What is Two-Factor Authentication (2FA)?

Protect your applications and environments with two-factor authentication to double down on security (2FA). It’s the quickest and most efficient way to ensure that your users are who they claim to be.

Two-factor authentication (2FA) is a type of multi-factor authentication (MFA) that increases access security by requiring two methods to verify your identity (also known as authentication factors). These factors can include something you already know, such as a username and password, as well as something you have, such as a smartphone app, to approve authentication requests.

2FA protects your logins from phishing, social engineering, and brute-force password attacks, as well as attackers using weak or stolen credentials.

Why is 2FA Important?

The foundational element of a zero-trust security model is two-factor authentication (2FA). To protect sensitive data, you must ensure that the users attempting to access it are who they claim to be. 2FA is an effective way to protect against phishing, brute-force attacks, credential exploitation, and other security threats that target user passwords and accounts.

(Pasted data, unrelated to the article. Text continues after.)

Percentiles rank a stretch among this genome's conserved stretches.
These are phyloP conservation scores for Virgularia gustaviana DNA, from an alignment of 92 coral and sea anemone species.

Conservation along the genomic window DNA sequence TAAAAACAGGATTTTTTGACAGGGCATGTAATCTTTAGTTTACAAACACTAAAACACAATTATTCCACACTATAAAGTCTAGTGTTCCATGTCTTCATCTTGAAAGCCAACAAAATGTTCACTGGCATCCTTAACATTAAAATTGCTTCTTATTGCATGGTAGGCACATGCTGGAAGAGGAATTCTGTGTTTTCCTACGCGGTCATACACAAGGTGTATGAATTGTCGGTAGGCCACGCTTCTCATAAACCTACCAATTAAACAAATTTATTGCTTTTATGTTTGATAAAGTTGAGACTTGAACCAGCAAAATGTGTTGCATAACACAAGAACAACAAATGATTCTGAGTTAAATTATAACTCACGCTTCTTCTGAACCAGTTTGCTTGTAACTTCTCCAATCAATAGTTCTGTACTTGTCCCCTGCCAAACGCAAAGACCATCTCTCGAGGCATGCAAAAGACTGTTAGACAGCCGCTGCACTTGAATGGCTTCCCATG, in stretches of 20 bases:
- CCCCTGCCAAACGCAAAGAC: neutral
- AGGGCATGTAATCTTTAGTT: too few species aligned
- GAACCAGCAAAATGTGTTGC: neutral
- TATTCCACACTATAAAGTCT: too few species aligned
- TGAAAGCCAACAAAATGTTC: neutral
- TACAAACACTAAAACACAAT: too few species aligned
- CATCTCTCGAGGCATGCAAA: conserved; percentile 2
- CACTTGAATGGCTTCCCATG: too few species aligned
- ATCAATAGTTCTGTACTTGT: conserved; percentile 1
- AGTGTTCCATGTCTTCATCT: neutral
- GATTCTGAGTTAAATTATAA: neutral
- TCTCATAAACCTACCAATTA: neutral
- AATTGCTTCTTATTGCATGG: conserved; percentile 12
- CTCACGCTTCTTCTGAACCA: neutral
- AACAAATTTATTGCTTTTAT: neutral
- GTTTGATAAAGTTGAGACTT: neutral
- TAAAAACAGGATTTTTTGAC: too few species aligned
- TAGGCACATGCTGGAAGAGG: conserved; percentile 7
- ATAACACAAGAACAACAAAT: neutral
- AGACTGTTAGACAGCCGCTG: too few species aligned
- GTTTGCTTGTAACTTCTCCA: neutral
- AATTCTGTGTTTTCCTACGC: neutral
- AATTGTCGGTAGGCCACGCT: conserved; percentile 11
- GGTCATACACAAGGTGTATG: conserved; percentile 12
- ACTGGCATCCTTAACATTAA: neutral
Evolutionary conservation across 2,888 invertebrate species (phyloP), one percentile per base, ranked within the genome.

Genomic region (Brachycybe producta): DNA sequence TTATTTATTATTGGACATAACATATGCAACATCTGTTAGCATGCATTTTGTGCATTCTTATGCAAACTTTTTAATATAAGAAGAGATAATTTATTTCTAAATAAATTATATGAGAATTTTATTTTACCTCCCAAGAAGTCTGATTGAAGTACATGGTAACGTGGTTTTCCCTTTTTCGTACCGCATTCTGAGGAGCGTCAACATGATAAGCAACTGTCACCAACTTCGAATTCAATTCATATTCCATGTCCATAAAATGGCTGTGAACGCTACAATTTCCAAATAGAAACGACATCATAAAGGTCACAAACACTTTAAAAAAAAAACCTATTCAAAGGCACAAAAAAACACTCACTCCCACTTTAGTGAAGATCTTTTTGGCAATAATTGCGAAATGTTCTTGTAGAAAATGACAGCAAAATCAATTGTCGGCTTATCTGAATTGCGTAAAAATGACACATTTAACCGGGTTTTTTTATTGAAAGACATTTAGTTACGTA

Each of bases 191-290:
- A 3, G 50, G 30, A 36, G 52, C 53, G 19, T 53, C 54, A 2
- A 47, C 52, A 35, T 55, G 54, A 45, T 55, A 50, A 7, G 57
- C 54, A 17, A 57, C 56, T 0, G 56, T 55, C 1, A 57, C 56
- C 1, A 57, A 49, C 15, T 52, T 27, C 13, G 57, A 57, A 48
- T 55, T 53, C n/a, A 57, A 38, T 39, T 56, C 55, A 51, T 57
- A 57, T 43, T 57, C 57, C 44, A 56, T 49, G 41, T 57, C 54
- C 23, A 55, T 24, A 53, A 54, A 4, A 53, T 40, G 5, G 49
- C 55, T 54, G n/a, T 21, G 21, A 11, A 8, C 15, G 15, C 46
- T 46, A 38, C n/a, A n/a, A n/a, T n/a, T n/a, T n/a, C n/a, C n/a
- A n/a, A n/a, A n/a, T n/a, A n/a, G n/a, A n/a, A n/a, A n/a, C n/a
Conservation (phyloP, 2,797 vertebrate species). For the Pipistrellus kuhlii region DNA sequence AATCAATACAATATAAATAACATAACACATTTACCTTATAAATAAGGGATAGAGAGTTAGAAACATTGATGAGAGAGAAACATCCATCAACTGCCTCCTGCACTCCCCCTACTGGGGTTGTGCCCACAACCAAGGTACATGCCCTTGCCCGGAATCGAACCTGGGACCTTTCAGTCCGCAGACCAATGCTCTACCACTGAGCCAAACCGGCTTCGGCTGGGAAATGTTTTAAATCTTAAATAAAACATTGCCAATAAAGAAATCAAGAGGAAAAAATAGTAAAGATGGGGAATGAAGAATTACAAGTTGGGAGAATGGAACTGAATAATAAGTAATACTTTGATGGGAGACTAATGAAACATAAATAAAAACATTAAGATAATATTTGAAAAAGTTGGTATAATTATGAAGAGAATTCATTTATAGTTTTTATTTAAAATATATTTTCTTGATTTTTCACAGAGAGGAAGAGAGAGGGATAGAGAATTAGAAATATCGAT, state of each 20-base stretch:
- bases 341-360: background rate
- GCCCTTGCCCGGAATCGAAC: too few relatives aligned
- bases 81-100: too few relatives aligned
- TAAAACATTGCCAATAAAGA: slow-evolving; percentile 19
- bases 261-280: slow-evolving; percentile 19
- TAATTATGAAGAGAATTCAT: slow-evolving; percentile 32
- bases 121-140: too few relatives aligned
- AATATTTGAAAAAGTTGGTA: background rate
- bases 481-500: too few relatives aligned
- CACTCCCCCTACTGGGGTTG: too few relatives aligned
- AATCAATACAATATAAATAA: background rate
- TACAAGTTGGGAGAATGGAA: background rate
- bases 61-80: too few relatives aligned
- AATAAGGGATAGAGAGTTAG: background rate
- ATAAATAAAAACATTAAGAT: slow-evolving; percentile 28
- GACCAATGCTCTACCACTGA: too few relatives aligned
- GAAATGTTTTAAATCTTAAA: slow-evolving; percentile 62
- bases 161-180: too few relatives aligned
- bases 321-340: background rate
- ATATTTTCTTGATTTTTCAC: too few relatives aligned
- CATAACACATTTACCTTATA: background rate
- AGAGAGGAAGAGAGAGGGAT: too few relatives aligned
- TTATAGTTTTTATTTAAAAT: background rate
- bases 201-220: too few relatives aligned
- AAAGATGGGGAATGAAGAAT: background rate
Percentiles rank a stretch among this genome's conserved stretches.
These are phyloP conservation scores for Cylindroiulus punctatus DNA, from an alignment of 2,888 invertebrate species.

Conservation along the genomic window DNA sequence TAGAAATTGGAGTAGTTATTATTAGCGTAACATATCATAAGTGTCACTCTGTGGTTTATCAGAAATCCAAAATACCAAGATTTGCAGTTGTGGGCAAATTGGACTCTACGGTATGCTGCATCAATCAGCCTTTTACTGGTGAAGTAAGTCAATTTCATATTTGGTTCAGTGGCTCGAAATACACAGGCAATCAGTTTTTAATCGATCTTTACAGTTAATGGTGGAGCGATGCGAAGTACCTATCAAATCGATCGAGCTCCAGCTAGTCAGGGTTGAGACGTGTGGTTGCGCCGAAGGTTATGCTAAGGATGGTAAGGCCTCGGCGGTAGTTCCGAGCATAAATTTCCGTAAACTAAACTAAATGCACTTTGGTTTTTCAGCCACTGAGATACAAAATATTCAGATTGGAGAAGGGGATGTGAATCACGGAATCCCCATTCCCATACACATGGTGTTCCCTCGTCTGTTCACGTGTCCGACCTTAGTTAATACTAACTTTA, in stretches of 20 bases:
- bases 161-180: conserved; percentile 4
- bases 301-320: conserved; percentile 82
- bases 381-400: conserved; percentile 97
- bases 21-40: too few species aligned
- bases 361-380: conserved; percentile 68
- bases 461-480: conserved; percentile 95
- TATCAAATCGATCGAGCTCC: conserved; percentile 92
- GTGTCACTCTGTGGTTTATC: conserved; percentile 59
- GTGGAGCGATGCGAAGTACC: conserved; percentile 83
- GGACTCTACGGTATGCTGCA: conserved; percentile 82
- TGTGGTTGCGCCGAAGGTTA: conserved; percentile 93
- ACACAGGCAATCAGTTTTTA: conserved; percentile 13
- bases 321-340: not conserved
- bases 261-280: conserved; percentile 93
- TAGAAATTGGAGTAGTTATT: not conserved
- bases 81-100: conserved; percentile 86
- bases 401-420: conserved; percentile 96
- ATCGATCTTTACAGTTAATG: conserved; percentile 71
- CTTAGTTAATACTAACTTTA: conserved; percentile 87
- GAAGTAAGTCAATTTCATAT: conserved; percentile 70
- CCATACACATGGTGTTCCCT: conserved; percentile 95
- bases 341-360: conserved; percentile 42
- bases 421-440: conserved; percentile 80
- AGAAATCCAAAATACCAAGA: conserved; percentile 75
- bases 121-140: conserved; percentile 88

Assume you complete primary authentication to an application with a username and password. This data is transmitted via the Internet (your primary network). To complete your second factor, you’ll need to use a different (out-of-band) channel. Out-of-band authentication is used to approve a push notification sent over your mobile network.

So, what’s the big deal? If a remote attacker can access your computer through your Internet connection, they can steal both your password and your second form of authentication if they are sent over the same channel.

Remote attackers can’t impersonate you without your physical device in order to gain unauthorized access to corporate networks, cloud storage, financial information, and other data stored in applications.

By integrating two-factor authentication into your applications, attackers won’t be able to access your accounts unless they have your physical device, which is required to complete the second factor.


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